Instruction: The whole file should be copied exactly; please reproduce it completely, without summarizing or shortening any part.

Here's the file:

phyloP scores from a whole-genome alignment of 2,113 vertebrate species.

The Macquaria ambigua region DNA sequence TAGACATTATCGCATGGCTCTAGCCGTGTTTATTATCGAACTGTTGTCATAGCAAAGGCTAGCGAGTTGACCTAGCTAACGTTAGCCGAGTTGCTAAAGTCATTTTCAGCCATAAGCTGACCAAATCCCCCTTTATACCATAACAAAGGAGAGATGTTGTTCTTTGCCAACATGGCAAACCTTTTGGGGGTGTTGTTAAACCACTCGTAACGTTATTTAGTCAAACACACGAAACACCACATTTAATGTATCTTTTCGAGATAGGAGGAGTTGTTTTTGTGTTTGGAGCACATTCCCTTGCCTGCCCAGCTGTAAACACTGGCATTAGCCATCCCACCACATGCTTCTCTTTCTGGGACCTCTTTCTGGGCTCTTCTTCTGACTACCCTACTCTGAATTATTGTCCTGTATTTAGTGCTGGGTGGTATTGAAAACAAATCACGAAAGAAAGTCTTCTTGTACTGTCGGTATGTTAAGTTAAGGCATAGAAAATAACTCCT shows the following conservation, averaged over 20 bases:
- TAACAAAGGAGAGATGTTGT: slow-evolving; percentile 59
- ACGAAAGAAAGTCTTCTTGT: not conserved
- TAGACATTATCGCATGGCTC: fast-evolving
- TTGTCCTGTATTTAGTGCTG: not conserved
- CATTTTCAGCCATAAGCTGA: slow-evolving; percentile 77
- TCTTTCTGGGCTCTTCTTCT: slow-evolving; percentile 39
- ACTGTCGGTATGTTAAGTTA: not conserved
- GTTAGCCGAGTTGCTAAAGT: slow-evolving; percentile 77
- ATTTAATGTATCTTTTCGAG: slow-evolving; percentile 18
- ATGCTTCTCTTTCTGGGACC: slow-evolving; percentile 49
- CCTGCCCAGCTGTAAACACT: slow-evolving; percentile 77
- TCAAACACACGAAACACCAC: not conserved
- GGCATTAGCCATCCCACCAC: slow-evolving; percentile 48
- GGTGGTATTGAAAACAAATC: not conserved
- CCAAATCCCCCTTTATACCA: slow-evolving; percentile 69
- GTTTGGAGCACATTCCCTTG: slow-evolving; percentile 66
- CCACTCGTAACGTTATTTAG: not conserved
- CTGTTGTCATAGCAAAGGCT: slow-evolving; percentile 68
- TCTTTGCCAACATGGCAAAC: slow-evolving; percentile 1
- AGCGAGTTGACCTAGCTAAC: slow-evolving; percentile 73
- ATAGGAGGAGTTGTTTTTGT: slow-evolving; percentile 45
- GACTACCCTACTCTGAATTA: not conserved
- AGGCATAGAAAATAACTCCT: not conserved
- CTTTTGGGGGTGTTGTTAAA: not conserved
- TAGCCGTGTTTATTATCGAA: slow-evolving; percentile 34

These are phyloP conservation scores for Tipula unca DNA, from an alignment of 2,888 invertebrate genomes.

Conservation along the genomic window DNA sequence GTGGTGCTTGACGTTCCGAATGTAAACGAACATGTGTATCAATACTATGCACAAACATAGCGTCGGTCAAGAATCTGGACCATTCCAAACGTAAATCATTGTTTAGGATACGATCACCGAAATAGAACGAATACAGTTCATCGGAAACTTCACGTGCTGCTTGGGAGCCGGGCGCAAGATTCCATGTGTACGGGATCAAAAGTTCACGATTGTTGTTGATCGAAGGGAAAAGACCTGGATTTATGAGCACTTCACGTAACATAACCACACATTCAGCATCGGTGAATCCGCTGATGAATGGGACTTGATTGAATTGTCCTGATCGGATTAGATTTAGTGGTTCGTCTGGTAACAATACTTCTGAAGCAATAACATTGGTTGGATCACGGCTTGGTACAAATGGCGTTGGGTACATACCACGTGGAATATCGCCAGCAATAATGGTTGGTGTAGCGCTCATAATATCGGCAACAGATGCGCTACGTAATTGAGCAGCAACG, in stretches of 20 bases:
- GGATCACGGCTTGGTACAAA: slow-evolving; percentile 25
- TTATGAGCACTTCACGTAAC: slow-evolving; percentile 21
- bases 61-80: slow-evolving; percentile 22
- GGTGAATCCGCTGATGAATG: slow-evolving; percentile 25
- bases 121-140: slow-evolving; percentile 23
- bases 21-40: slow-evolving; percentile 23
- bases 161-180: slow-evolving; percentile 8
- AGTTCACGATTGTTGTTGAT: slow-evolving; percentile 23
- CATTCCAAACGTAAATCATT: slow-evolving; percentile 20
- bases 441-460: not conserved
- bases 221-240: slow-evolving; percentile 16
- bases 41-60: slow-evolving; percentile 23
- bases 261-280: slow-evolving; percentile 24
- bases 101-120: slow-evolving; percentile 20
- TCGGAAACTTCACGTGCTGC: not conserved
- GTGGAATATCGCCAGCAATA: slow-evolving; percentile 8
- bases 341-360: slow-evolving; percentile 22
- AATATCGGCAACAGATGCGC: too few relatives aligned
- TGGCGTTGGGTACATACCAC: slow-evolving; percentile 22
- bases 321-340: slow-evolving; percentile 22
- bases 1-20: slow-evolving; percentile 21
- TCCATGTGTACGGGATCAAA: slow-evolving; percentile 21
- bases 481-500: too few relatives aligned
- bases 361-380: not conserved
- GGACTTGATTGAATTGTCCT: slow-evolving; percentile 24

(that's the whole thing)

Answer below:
phyloP scores from a whole-genome alignment of 2,113 vertebrate species.

The Macquaria ambigua region DNA sequence TAGACATTATCGCATGGCTCTAGCCGTGTTTATTATCGAACTGTTGTCATAGCAAAGGCTAGCGAGTTGACCTAGCTAACGTTAGCCGAGTTGCTAAAGTCATTTTCAGCCATAAGCTGACCAAATCCCCCTTTATACCATAACAAAGGAGAGATGTTGTTCTTTGCCAACATGGCAAACCTTTTGGGGGTGTTGTTAAACCACTCGTAACGTTATTTAGTCAAACACACGAAACACCACATTTAATGTATCTTTTCGAGATAGGAGGAGTTGTTTTTGTGTTTGGAGCACATTCCCTTGCCTGCCCAGCTGTAAACACTGGCATTAGCCATCCCACCACATGCTTCTCTTTCTGGGACCTCTTTCTGGGCTCTTCTTCTGACTACCCTACTCTGAATTATTGTCCTGTATTTAGTGCTGGGTGGTATTGAAAACAAATCACGAAAGAAAGTCTTCTTGTACTGTCGGTATGTTAAGTTAAGGCATAGAAAATAACTCCT shows the following conservation, averaged over 20 bases:
- TAACAAAGGAGAGATGTTGT: slow-evolving; percentile 59
- ACGAAAGAAAGTCTTCTTGT: not conserved
- TAGACATTATCGCATGGCTC: fast-evolving
- TTGTCCTGTATTTAGTGCTG: not conserved
- CATTTTCAGCCATAAGCTGA: slow-evolving; percentile 77
- TCTTTCTGGGCTCTTCTTCT: slow-evolving; percentile 39
- ACTGTCGGTATGTTAAGTTA: not conserved
- GTTAGCCGAGTTGCTAAAGT: slow-evolving; percentile 77
- ATTTAATGTATCTTTTCGAG: slow-evolving; percentile 18
- ATGCTTCTCTTTCTGGGACC: slow-evolving; percentile 49
- CCTGCCCAGCTGTAAACACT: slow-evolving; percentile 77
- TCAAACACACGAAACACCAC: not conserved
- GGCATTAGCCATCCCACCAC: slow-evolving; percentile 48
- GGTGGTATTGAAAACAAATC: not conserved
- CCAAATCCCCCTTTATACCA: slow-evolving; percentile 69
- GTTTGGAGCACATTCCCTTG: slow-evolving; percentile 66
- CCACTCGTAACGTTATTTAG: not conserved
- CTGTTGTCATAGCAAAGGCT: slow-evolving; percentile 68
- TCTTTGCCAACATGGCAAAC: slow-evolving; percentile 1
- AGCGAGTTGACCTAGCTAAC: slow-evolving; percentile 73
- ATAGGAGGAGTTGTTTTTGT: slow-evolving; percentile 45
- GACTACCCTACTCTGAATTA: not conserved
- AGGCATAGAAAATAACTCCT: not conserved
- CTTTTGGGGGTGTTGTTAAA: not conserved
- TAGCCGTGTTTATTATCGAA: slow-evolving; percentile 34

These are phyloP conservation scores for Tipula unca DNA, from an alignment of 2,888 invertebrate genomes.

Conservation along the genomic window DNA sequence GTGGTGCTTGACGTTCCGAATGTAAACGAACATGTGTATCAATACTATGCACAAACATAGCGTCGGTCAAGAATCTGGACCATTCCAAACGTAAATCATTGTTTAGGATACGATCACCGAAATAGAACGAATACAGTTCATCGGAAACTTCACGTGCTGCTTGGGAGCCGGGCGCAAGATTCCATGTGTACGGGATCAAAAGTTCACGATTGTTGTTGATCGAAGGGAAAAGACCTGGATTTATGAGCACTTCACGTAACATAACCACACATTCAGCATCGGTGAATCCGCTGATGAATGGGACTTGATTGAATTGTCCTGATCGGATTAGATTTAGTGGTTCGTCTGGTAACAATACTTCTGAAGCAATAACATTGGTTGGATCACGGCTTGGTACAAATGGCGTTGGGTACATACCACGTGGAATATCGCCAGCAATAATGGTTGGTGTAGCGCTCATAATATCGGCAACAGATGCGCTACGTAATTGAGCAGCAACG, in stretches of 20 bases:
- GGATCACGGCTTGGTACAAA: slow-evolving; percentile 25
- TTATGAGCACTTCACGTAAC: slow-evolving; percentile 21
- bases 61-80: slow-evolving; percentile 22
- GGTGAATCCGCTGATGAATG: slow-evolving; percentile 25
- bases 121-140: slow-evolving; percentile 23
- bases 21-40: slow-evolving; percentile 23
- bases 161-180: slow-evolving; percentile 8
- AGTTCACGATTGTTGTTGAT: slow-evolving; percentile 23
- CATTCCAAACGTAAATCATT: slow-evolving; percentile 20
- bases 441-460: not conserved
- bases 221-240: slow-evolving; percentile 16
- bases 41-60: slow-evolving; percentile 23
- bases 261-280: slow-evolving; percentile 24
- bases 101-120: slow-evolving; percentile 20
- TCGGAAACTTCACGTGCTGC: not conserved
- GTGGAATATCGCCAGCAATA: slow-evolving; percentile 8
- bases 341-360: slow-evolving; percentile 22
- AATATCGGCAACAGATGCGC: too few relatives aligned
- TGGCGTTGGGTACATACCAC: slow-evolving; percentile 22
- bases 321-340: slow-evolving; percentile 22
- bases 1-20: slow-evolving; percentile 21
- TCCATGTGTACGGGATCAAA: slow-evolving; percentile 21
- bases 481-500: too few relatives aligned
- bases 361-380: not conserved
- GGACTTGATTGAATTGTCCT: slow-evolving; percentile 24